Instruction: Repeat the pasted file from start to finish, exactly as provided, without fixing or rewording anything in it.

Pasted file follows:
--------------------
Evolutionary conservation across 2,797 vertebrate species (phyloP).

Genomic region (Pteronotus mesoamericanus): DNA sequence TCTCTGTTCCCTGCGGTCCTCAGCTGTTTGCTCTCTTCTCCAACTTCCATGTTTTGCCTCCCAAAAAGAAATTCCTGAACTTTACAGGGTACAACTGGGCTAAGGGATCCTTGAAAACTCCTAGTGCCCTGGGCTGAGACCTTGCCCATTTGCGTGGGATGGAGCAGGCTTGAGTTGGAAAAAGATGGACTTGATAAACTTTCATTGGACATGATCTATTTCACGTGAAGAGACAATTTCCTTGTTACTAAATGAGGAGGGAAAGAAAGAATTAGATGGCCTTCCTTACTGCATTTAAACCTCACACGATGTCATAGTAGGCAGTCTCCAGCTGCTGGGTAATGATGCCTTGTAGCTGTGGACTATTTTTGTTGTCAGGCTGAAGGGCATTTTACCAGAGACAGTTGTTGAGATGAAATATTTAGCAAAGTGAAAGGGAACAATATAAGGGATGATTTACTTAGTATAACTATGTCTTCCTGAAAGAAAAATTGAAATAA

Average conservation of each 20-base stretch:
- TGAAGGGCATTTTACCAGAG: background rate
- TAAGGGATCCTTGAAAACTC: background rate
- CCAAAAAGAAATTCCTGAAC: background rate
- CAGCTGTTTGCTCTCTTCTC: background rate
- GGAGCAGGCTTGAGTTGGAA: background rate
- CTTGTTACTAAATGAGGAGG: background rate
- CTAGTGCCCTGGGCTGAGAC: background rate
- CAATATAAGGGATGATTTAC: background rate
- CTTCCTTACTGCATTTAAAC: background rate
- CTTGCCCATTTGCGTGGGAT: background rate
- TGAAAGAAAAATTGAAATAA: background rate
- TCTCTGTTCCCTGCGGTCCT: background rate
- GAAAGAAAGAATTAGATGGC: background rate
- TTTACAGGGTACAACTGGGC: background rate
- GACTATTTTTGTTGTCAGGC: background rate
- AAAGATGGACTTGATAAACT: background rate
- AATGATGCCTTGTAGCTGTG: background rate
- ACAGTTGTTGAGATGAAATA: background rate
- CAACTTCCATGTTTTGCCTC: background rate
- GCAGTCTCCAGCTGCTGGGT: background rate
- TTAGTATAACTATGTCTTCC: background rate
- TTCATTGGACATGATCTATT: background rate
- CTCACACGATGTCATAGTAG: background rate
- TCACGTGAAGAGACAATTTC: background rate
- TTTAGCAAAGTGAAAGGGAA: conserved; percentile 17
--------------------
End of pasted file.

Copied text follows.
Evolutionary conservation across 2,797 vertebrate species (phyloP).

Genomic region (Pteronotus mesoamericanus): DNA sequence TCTCTGTTCCCTGCGGTCCTCAGCTGTTTGCTCTCTTCTCCAACTTCCATGTTTTGCCTCCCAAAAAGAAATTCCTGAACTTTACAGGGTACAACTGGGCTAAGGGATCCTTGAAAACTCCTAGTGCCCTGGGCTGAGACCTTGCCCATTTGCGTGGGATGGAGCAGGCTTGAGTTGGAAAAAGATGGACTTGATAAACTTTCATTGGACATGATCTATTTCACGTGAAGAGACAATTTCCTTGTTACTAAATGAGGAGGGAAAGAAAGAATTAGATGGCCTTCCTTACTGCATTTAAACCTCACACGATGTCATAGTAGGCAGTCTCCAGCTGCTGGGTAATGATGCCTTGTAGCTGTGGACTATTTTTGTTGTCAGGCTGAAGGGCATTTTACCAGAGACAGTTGTTGAGATGAAATATTTAGCAAAGTGAAAGGGAACAATATAAGGGATGATTTACTTAGTATAACTATGTCTTCCTGAAAGAAAAATTGAAATAA

Average conservation of each 20-base stretch:
- TGAAGGGCATTTTACCAGAG: background rate
- TAAGGGATCCTTGAAAACTC: background rate
- CCAAAAAGAAATTCCTGAAC: background rate
- CAGCTGTTTGCTCTCTTCTC: background rate
- GGAGCAGGCTTGAGTTGGAA: background rate
- CTTGTTACTAAATGAGGAGG: background rate
- CTAGTGCCCTGGGCTGAGAC: background rate
- CAATATAAGGGATGATTTAC: background rate
- CTTCCTTACTGCATTTAAAC: background rate
- CTTGCCCATTTGCGTGGGAT: background rate
- TGAAAGAAAAATTGAAATAA: background rate
- TCTCTGTTCCCTGCGGTCCT: background rate
- GAAAGAAAGAATTAGATGGC: background rate
- TTTACAGGGTACAACTGGGC: background rate
- GACTATTTTTGTTGTCAGGC: background rate
- AAAGATGGACTTGATAAACT: background rate
- AATGATGCCTTGTAGCTGTG: background rate
- ACAGTTGTTGAGATGAAATA: background rate
- CAACTTCCATGTTTTGCCTC: background rate
- GCAGTCTCCAGCTGCTGGGT: background rate
- TTAGTATAACTATGTCTTCC: background rate
- TTCATTGGACATGATCTATT: background rate
- CTCACACGATGTCATAGTAG: background rate
- TCACGTGAAGAGACAATTTC: background rate
- TTTAGCAAAGTGAAAGGGAA: conserved; percentile 17